- • In the Vedic system, cancer is viewed as a psychic disorder, a disruption in the aura allowing the entrance of a negative astral force. Emotional cleansing, mantra, pranayama, and meditation are viewed as important methods to counter this disruption. Gem therapy is considered helpful to balance the aura and protect the life. For example, blue sapphire set in gold is considered the best gem for antitumor properties. Dr. David Frawley states, “Chanting OM is excellent for opening up the aura and clearing the psychic air. The mantra RAM is best to give protection and bring down the Divine healing force. HUM is effective for casting out negative life-energies.” 
- • Yoga asanas reduce tension and inner restrictions that may be blocking the healing process.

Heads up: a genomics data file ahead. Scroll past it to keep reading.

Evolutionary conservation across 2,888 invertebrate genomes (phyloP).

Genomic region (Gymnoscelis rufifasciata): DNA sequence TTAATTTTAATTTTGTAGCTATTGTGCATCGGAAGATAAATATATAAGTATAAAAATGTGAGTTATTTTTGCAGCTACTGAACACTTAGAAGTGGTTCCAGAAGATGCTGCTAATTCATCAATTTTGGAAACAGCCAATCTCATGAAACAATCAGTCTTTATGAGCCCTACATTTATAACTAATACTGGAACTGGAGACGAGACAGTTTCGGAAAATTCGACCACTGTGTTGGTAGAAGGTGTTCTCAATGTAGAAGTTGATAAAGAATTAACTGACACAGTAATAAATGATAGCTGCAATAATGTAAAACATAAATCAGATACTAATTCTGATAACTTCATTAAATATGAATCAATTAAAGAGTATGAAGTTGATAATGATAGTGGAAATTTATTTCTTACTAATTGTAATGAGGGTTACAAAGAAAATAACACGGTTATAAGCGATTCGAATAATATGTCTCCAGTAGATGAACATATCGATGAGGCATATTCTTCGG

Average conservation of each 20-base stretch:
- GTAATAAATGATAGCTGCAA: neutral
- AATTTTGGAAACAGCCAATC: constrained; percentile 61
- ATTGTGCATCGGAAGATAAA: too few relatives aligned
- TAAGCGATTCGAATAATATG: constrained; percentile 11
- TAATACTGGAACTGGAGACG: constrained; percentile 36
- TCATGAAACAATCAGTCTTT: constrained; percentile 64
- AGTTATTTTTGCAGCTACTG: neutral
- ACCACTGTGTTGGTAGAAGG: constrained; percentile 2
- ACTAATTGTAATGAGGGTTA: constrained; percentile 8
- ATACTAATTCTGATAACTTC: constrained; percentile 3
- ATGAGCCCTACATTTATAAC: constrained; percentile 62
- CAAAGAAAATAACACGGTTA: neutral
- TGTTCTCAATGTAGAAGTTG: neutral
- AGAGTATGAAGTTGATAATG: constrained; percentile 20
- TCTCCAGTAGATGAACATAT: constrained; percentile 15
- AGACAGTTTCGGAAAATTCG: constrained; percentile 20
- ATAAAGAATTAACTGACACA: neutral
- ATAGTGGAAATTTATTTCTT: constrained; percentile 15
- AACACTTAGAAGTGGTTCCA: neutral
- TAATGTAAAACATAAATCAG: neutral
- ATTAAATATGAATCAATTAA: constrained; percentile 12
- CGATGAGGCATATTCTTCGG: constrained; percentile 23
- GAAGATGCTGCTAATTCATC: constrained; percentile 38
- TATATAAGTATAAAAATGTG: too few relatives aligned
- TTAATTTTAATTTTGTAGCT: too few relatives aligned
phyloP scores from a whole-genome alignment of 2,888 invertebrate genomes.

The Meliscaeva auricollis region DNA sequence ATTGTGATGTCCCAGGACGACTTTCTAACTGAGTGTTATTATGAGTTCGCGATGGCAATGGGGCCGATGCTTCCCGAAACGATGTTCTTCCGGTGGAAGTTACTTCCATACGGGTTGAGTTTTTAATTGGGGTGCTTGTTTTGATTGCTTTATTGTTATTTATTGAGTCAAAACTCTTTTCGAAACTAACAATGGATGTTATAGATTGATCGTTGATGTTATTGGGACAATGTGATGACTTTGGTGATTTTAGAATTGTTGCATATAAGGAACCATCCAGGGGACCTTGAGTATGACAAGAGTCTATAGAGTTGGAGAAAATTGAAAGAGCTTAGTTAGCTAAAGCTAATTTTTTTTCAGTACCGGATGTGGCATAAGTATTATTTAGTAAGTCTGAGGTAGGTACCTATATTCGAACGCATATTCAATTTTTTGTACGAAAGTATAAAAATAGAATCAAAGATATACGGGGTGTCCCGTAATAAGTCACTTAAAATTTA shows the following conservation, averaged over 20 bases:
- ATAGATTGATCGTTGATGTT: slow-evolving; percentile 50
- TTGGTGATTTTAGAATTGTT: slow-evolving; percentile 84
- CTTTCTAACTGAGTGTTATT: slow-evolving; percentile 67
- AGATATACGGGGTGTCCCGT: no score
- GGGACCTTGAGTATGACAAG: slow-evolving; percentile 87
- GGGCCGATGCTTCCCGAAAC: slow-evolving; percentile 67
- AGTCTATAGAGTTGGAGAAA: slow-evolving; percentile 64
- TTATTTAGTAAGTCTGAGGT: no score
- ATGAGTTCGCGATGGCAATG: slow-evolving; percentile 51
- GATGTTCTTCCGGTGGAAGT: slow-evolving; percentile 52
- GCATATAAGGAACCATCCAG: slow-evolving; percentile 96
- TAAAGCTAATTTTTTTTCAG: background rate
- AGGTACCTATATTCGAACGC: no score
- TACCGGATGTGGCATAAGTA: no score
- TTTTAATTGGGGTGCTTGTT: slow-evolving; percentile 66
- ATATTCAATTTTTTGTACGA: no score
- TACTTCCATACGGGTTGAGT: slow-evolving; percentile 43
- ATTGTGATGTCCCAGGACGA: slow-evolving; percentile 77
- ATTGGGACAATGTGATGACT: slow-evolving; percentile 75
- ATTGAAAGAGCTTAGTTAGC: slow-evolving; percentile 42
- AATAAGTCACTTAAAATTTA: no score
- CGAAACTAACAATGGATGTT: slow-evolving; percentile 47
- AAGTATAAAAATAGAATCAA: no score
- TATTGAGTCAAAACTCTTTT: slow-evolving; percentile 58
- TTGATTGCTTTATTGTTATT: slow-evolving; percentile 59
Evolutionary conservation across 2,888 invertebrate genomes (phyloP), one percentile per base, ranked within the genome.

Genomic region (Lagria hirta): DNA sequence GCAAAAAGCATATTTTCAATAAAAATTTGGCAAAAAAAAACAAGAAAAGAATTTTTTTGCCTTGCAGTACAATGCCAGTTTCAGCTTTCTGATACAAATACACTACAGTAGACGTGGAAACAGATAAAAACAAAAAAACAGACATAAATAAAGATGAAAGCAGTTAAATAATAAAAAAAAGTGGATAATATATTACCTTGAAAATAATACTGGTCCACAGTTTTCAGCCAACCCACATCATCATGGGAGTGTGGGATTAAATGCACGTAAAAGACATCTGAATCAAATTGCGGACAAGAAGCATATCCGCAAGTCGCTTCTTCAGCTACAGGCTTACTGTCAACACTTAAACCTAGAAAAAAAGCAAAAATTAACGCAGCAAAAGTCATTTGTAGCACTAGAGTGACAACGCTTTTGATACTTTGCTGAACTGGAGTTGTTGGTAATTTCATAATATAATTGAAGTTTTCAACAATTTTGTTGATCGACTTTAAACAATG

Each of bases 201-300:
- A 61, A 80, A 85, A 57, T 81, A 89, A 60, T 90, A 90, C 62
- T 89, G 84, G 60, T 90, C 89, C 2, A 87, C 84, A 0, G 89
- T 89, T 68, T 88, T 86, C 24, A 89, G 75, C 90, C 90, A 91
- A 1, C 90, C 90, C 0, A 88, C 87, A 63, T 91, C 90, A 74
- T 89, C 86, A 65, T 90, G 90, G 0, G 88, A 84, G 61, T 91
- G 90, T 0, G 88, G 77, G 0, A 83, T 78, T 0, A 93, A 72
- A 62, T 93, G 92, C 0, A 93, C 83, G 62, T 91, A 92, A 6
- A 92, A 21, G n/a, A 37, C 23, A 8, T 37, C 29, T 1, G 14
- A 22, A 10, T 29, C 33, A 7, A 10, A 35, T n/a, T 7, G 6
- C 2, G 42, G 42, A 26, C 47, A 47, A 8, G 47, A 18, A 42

- • Visualization is the process of engaging the imagination in the process of healing. By visualizing a positive outcome, the chances of survival and healing are noted to increase. 
- • Sattvic practices, such as spending time in nature, are considered important for keeping the mind clear and supporting the healing process. Sattvic practices assist in the healing of karma. 
Additional Ayurvedic Therapies and Prevention Guidelines
Additional Daily Therapies
- • Daily castor oil massage of the prostate using cold-pressed castor oil can be helpful. 
- • Daily perineal exercises (the practice of ashvini mudra) can enhance circulation and lymphatic drainage of the prostate. 
- • The use of anuvasana and niruha basti can bring herbs close to the location of the prostate gland. A decoction involving dashmoola would be appropriate. These therapies are ideal for pacifying vata dosha; but can be designed so that kapha is not vitiated. [6, 9]
- • Yoga asanas that apply perineal pressure can be useful. Examples include: kukutasana, gomukhdsana, padpedandsaan, and salabhasana (locust pose), as well as the inverted poses, sirsasana and sarvangasana.